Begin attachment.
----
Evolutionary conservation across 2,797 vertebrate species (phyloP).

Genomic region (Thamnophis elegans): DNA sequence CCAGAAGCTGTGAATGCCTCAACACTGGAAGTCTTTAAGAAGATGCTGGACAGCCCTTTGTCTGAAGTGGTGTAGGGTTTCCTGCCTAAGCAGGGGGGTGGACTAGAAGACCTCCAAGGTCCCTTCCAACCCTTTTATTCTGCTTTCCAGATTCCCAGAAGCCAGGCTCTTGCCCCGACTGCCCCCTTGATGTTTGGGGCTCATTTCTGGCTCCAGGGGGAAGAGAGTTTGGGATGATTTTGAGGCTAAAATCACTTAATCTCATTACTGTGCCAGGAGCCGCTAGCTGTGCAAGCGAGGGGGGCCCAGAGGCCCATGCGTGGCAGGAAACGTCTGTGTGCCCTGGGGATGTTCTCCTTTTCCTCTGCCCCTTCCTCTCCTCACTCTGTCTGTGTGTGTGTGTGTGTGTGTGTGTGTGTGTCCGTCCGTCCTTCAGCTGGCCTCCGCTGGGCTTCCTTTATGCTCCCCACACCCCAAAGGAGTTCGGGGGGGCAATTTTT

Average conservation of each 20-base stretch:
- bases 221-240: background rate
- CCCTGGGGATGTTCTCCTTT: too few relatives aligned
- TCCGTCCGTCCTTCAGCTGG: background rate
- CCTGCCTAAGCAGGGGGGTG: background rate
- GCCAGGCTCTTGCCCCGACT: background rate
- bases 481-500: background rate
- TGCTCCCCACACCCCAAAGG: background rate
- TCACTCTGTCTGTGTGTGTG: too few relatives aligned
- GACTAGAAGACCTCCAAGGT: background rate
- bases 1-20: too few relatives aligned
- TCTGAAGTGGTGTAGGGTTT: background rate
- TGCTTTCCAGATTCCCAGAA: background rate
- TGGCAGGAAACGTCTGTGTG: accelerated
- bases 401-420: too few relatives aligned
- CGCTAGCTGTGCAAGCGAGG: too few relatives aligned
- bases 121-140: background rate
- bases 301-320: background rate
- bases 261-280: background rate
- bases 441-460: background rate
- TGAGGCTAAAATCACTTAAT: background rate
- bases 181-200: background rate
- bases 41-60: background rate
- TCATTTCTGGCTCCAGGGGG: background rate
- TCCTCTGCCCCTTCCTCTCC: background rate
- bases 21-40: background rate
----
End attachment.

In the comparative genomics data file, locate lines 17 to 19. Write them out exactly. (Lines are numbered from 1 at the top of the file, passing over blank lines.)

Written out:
- bases 401-420: too few relatives aligned
- CGCTAGCTGTGCAAGCGAGG: too few relatives aligned
- bases 121-140: background rate